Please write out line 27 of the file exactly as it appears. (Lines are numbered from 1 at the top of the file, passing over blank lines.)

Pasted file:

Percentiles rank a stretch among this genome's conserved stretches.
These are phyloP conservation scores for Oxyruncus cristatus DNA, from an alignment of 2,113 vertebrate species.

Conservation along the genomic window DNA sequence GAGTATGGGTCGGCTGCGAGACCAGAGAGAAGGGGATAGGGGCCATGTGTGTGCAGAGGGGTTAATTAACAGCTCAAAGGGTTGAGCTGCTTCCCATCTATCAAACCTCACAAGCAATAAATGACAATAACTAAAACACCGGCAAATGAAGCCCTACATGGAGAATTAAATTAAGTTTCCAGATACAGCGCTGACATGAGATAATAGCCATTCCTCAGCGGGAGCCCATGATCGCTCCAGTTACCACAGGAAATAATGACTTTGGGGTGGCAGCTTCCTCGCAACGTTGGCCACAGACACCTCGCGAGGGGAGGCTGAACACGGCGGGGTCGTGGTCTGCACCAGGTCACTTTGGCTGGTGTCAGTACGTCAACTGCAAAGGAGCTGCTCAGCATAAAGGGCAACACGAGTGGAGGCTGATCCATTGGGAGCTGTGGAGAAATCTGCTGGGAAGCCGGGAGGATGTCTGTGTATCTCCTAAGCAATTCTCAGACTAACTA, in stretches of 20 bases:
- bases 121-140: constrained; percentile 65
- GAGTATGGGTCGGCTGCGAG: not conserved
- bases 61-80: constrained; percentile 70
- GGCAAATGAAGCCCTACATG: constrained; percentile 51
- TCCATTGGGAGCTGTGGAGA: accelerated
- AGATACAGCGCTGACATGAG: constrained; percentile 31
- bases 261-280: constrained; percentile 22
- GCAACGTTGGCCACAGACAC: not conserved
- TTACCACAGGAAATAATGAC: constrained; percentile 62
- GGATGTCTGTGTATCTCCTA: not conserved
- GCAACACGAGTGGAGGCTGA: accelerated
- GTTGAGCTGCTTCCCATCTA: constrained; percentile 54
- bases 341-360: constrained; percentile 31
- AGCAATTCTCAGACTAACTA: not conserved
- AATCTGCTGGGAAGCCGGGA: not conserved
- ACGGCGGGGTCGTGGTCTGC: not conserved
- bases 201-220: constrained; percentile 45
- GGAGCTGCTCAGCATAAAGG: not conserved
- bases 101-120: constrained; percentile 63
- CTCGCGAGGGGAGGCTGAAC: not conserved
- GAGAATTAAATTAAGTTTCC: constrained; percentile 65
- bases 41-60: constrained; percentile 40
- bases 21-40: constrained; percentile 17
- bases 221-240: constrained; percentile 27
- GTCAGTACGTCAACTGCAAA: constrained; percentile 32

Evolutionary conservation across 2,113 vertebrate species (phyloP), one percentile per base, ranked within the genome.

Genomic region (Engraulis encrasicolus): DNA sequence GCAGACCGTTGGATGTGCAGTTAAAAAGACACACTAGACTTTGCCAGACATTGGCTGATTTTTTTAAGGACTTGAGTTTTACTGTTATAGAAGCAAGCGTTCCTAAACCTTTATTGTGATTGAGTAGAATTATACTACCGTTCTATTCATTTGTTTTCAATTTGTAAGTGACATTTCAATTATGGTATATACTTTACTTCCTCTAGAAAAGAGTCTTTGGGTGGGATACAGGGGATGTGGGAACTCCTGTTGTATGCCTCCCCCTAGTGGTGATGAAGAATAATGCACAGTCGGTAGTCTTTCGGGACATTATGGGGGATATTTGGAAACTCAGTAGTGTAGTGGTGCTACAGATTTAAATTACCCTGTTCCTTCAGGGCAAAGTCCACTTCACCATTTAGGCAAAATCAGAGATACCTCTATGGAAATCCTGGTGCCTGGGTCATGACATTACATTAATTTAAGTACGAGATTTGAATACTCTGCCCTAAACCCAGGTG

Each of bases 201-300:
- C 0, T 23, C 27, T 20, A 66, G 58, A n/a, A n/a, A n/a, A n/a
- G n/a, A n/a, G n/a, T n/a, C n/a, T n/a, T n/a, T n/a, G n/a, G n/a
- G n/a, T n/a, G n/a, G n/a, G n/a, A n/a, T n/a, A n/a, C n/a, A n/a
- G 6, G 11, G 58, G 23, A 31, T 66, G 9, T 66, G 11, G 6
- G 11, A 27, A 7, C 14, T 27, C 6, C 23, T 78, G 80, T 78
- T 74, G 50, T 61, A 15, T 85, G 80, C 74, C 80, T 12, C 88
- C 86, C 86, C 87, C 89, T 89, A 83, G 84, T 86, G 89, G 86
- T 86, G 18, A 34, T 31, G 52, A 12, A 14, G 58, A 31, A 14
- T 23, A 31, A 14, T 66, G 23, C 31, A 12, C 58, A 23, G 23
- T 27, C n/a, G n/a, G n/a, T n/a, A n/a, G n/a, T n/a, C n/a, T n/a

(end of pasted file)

- bases 221-240: constrained; percentile 27